On left: Tony Spina’s 1958 photo, “Motown – Man and Industry”; on right: machine gun belts
In yesterday’s post about Laura Handler’s “flirt” bottle, we characterized it as a “kinetic package” because of the spinning movement of the cap’s ornamental ball.
It turns out, that the same phrase was coined in 1958 by a packaging engineer at General Motors to mean something quite different.
Most intriguing new concept to turn up in packaging in months is Ralph A. O’Reilly’s story on parts feeding from the package. As soon as we heard what O’Reilly was up to, we hustled an editor out to see him. The result is the story in this issue. It could well mark the start of a major change in thinking about packaging.
Kinetic Packaging: Parts Feeding From The Package
A pattern for the future has been set at GMC with the debut of ‘kinetic’ packaging: automatically loading small parts and components, at their last maneuvering machine, into ‘magazine’ containers that can feed them automatically into assembly machines.
… The principle of kinetic packaging is not new. The long, looped belts that feed ammunition to machine guns are excellent examples. So, too. are the sticks of staples that you put in your stapling gun. But kinetic packaging of small parts for assembly is new. It is so new that very few examples of it exist. These few, however, are revealing. They show a pattern for the future.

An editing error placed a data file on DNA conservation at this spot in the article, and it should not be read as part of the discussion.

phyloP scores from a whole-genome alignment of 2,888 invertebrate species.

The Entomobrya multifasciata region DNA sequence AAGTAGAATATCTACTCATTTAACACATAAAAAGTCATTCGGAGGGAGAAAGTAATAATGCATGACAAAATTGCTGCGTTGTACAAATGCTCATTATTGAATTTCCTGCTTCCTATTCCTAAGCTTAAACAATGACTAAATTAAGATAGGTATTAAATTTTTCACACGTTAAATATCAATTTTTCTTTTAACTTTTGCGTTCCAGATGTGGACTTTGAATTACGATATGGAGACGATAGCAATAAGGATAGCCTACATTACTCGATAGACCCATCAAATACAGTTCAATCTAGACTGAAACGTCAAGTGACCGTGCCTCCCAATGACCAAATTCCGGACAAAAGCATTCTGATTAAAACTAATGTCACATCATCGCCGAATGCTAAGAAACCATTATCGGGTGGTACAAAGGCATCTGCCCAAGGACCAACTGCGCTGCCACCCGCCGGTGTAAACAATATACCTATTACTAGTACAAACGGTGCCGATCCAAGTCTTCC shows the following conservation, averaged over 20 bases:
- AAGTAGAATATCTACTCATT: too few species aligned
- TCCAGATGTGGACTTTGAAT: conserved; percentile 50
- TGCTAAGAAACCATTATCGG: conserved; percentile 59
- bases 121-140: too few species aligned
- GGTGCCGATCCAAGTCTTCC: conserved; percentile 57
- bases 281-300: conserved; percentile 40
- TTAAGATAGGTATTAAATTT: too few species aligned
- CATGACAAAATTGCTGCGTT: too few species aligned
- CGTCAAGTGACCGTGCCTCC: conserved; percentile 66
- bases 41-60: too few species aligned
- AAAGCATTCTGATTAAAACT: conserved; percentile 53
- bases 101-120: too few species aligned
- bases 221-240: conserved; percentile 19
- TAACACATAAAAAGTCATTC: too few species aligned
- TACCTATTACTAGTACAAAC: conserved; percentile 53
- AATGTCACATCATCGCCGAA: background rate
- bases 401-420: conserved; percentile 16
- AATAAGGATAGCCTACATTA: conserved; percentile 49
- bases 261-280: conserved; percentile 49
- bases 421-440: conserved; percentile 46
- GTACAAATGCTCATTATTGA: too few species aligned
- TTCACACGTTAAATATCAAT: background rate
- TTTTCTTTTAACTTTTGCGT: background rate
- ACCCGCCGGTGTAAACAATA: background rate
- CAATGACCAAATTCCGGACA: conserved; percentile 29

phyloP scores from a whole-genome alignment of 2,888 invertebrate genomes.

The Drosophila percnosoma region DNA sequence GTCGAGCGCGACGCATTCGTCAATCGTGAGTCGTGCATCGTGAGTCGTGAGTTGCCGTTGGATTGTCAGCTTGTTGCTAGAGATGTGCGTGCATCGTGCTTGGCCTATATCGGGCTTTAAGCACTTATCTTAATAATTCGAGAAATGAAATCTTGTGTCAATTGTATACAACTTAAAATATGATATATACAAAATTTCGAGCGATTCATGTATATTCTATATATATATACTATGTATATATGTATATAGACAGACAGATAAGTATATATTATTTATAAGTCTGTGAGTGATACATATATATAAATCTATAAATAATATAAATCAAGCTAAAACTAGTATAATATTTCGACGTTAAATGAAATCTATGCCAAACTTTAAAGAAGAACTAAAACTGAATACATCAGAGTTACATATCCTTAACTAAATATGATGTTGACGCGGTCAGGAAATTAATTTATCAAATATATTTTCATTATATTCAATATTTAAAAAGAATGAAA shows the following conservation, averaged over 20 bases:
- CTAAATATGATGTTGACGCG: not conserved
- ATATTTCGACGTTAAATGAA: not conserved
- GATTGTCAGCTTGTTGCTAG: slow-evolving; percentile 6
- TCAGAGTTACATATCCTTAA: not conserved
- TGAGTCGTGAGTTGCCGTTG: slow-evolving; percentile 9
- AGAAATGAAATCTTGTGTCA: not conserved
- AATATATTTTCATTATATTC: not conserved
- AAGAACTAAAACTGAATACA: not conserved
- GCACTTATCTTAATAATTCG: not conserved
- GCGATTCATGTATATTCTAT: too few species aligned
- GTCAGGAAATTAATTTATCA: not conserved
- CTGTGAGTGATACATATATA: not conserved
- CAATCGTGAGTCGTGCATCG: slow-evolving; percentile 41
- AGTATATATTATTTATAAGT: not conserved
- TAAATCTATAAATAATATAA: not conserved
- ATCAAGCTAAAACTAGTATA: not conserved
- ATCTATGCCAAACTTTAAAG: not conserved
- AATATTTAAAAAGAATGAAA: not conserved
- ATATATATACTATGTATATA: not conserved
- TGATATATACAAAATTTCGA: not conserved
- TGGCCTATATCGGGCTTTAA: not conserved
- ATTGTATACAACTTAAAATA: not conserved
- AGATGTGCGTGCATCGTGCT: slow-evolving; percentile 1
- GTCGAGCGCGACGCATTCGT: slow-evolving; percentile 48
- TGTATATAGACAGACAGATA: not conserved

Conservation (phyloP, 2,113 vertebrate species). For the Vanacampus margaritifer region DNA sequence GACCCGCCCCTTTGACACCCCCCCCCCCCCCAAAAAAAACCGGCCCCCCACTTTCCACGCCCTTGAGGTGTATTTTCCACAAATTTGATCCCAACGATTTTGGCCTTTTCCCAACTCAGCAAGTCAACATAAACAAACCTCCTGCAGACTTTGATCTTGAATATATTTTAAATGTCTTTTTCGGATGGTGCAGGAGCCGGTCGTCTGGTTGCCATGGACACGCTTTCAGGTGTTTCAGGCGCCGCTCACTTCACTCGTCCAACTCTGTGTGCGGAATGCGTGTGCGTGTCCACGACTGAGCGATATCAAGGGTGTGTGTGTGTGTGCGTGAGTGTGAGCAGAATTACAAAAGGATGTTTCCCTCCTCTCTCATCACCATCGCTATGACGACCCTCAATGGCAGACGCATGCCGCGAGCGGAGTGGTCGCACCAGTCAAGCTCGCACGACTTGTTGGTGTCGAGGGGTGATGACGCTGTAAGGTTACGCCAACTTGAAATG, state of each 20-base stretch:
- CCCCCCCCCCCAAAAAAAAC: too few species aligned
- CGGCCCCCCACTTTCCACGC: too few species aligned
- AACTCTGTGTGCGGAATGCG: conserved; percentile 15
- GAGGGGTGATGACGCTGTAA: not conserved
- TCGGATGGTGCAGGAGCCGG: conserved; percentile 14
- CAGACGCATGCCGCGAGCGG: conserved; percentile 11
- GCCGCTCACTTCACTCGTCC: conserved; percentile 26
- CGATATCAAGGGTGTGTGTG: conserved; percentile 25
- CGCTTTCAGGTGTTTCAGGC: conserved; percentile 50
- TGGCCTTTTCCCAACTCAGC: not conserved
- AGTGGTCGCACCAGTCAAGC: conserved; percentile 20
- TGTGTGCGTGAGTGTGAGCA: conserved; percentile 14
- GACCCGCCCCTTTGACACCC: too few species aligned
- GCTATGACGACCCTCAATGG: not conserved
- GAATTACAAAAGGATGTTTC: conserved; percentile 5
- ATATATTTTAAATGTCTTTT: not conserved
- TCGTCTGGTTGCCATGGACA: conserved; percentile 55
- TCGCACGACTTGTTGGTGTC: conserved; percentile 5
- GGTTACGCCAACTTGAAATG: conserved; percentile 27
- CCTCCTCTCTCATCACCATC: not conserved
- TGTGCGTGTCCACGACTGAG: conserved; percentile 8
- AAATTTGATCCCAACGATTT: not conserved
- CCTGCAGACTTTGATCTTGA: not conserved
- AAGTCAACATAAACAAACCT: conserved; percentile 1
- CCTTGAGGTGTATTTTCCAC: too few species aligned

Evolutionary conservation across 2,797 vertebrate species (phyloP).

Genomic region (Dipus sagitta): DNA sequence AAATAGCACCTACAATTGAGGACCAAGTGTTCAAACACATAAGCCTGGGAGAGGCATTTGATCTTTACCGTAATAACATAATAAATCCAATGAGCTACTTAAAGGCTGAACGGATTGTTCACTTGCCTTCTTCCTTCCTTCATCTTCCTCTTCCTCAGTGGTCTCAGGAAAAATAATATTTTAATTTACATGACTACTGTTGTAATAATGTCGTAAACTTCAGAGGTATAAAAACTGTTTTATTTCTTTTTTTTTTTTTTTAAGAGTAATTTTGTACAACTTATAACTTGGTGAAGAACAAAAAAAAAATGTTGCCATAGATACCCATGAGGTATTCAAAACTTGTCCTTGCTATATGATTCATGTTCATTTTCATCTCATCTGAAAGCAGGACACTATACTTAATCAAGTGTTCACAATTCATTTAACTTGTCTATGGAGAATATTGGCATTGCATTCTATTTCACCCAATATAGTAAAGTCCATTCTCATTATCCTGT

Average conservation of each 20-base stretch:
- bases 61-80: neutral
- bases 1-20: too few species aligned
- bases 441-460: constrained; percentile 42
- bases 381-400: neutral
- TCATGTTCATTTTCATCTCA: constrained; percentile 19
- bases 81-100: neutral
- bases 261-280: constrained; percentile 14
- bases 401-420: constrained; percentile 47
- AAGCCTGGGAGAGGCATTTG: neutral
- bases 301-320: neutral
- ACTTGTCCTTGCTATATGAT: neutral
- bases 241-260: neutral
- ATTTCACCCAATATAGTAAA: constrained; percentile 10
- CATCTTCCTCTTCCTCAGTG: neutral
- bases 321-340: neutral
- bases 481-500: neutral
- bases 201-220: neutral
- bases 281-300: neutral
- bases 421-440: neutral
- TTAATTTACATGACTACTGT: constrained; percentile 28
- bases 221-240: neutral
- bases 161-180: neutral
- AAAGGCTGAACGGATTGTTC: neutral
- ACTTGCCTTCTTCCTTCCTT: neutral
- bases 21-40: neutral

Ralph A. O’Reilly
Modern Materials Handling, 1958
(And another thing, after the fold…)
“Automation began replacing workers in the plants that remained… At the depth of the 1958 recession, when Detroit really began reeling, 20% of the city’s work force was unemployed.”
Michigan: Decline in Detroit
Time Magazine, 1961